During Al Sharpton’s “Justice for Trayvon” rally in Manhattan this afternoon, I asked various demonstrators to share their reasons for participating in the rally, their opinions of Stand Your Ground laws, and their thoughts on the future direction of the anti-Zimmerman protests. (Apologies in advance for the shaky handheld-camera visuals, although the audio is mostly quite clear.)
The overall mood of the rally was anger and impatience — especially when Sharpton spoke — but almost all of the protesters I interviewed were friendly and quite willing to answer questions (with the exception of one old gentleman, who makes a brief cameo above). A surprising variety of perspectives emerged on the relevance of Florida’s Stand Your Ground law to the Zimmerman case, although everyone I interviewed was united in calling for the statute to be at least amended.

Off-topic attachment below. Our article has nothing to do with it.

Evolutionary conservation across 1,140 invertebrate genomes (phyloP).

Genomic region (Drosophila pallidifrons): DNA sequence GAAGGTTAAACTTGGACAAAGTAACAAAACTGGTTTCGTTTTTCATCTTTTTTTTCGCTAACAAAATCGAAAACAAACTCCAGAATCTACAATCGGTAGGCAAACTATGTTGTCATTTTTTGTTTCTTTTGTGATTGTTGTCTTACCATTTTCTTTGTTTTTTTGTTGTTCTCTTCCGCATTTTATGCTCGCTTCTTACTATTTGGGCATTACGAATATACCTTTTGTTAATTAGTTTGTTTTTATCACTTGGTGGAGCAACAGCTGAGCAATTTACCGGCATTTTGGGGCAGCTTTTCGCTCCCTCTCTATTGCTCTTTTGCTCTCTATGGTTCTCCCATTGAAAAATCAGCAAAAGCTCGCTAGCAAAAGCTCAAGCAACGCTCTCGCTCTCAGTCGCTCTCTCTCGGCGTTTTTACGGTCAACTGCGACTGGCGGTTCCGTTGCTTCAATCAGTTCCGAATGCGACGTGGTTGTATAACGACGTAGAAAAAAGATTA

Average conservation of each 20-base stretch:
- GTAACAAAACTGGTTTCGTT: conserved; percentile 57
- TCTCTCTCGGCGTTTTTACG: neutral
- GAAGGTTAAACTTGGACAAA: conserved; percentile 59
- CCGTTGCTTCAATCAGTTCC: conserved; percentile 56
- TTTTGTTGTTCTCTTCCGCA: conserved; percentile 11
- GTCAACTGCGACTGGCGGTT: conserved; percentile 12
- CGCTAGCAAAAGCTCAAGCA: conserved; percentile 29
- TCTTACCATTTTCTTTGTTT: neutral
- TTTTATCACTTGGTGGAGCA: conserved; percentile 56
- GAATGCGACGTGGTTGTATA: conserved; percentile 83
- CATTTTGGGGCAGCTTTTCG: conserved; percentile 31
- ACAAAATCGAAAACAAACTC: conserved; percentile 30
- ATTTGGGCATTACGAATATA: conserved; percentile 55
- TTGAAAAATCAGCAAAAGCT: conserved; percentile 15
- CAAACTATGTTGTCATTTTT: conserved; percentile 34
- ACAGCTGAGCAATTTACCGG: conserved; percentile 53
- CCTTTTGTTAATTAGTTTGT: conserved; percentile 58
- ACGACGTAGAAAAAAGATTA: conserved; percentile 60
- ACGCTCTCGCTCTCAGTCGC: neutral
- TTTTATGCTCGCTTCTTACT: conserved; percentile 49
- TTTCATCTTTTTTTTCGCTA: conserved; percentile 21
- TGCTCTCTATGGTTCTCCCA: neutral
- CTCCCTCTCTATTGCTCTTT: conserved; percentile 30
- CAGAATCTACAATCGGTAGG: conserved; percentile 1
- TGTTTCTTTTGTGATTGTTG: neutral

For further reading on Stand Your Ground, see Reason’s Jacob Sullum for a debunking of the purported link between Zimmerman and the Florida law, and our own Charles Cooke for a spirited defense of Stand Your Ground as a legal principle.